By Jessica Hubbard, Courtesy of Muscatine Magazine
For 31 years, Lupe and Ramiro Vazquez have watched as their children have grown into adults, raising their own children, nurturing and supporting each other all while conceptualizing and creating their local, family-owned businesses. The Vazquezs’, along with their children, Maritza and Alejandro, have found that through their family bond and love for one another, they have been able to build those businesses successfully from the ground up.
Ramiro and Lupe, both first-born immigrants from Mexico, met in 1988 and married in 1989; the beginning of their story and how North Construction, Guadalajara, and The Coffee Belt came into existence. Ramiro had been working for a local contracting company when the idea of North Construction came about. When Ramiro decided to venture out on his own, he started off taking small construction jobs, often helping out people he knew. Vazquez said, “Sometimes, I wasn’t even getting paid. I was taking the work to gain more experience.” In 2001 he was asked to help out with a basement rebuild. He imagined it would be a smaller project, similar to the ones he had been working on. When he arrived, he found that it was an entire basement that needed work. He wasn’t certain he was up for the task, but the customer assured him he trusted his work and would help support Ramiro during the process. Vazquez said while the build was taking place, the customer asked if his construction business had a name and if he had registered his business. Vazquez said he hadn’t really thought about a name or even registering to create his own company. His client said he was happy to help him through the process, but that Vazquez needed to come up with a name. He thought about this for a while. Vazquez figured since he had moved up from the south to the north, it only made sense to name his company North Construction, LLC.
While Ramiro was busy getting North Construction off the ground, Lupe was working full time for the school district in Muscatine. Busy with their jobs and raising a family, they would frequently meet for lunch at a small restaurant by the name of Guadalajara in downtown Muscatine. This was a chance for them to catch up and enjoy a meal together. Lupe said they ate there often enough that the owner of the restaurant recognized them when they would come in. One day he approached them with an offer: would they like to partner with him in the restaurant business? They could buy the restaurant, and he would stick around to help them get started. Lupe’s immediate reaction was to say no. “We had absolutely no experience in the restaurant business.” Ramiro on the other hand thought they should go for it. Lupe says of Ramiro, “He’s been the catalyst for all our businesses. He’s a very hard worker with great determination and always keeps a positive attitude.” And with that, in 2009 they became the owners of Guadalajara. Deciding to go into the restaurant business full speed, Lupe went back to college to secure a degree in culinary arts. And, while the restaurant business wasn’t easy, the Vazquezs’ found the support within their family and the community to make the restaurant a success. Eventually they were able to buy several properties across the street to expand and move into a larger space.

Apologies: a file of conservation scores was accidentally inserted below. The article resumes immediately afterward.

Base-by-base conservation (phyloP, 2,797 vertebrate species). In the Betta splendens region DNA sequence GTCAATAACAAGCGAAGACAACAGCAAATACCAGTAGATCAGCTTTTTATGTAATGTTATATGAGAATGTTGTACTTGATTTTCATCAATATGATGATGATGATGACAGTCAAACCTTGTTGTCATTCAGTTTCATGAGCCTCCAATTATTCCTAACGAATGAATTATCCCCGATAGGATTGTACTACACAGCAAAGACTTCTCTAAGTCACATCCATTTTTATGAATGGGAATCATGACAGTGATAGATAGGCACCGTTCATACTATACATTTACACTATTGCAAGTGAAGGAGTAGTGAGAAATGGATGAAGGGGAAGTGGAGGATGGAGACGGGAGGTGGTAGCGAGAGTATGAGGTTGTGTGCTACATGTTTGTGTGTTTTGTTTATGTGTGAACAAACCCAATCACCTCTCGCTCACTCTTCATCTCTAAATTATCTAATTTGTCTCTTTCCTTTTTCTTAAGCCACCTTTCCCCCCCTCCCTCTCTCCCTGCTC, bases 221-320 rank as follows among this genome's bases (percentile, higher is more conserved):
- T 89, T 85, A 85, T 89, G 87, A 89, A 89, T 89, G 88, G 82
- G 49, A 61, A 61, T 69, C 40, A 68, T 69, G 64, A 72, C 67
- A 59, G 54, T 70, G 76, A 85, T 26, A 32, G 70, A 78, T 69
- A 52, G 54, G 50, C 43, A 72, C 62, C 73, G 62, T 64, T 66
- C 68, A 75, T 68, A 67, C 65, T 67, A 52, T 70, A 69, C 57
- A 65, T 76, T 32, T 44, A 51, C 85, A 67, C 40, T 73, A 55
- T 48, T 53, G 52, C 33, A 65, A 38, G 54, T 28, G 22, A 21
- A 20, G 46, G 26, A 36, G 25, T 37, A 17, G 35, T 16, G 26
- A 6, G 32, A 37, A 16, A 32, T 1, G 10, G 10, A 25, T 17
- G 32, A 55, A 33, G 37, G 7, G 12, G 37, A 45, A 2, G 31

With the family hard at work running North Construction and Guadalajara, their daughter Maritza was finishing up her senior year of high school and planning for a mission trip to Costa Rica. This was the first of many trips that would eventually lead to the creation of The Coffee Belt. While in Costa Rica, Maritza stayed in a coffee village. She hadn’t given much thought to coffee before that, let alone the idea of running her own coffee shop someday.
Throughout her college career Maritza’s studies and travels eventually led to her degree in biblical theology with a minor in counseling. During her junior and senior years of college she acquired an internship with Calvary Baptist Church in Muscatine. Maritza and her now husband, Mario Martinez worked with at-risk youth providing support and guidance. Maritza recognized the need for a space where people could come together and talk, and with that, the idea of The Coffee Belt was born. Maritza said. “My faith has played a big role in the creation of my business.” She felt she had been called to create a safe and welcoming place for people to gather. Together with the help of her husband, and family, The Coffee Belt opened to the public in 2017.
Not only do all the family members have some role within the businesses; Ramiro and Lupe heading up North Construction, Alejandro, now owner of Guadalajara, and Maritza and Mario running The Coffee Belt, but they also strive to give back to the community. From serving on the library board, to being a Big Sister and a Big Brother, along with being a board member for the Muscatine Chamber, Trinity Hospital, and the United Way, their family continues to find ways to uplift their community. All three businesses have been born out of hard work, a sense of belonging in a town that provides unwavering support, and most of all, a love of family.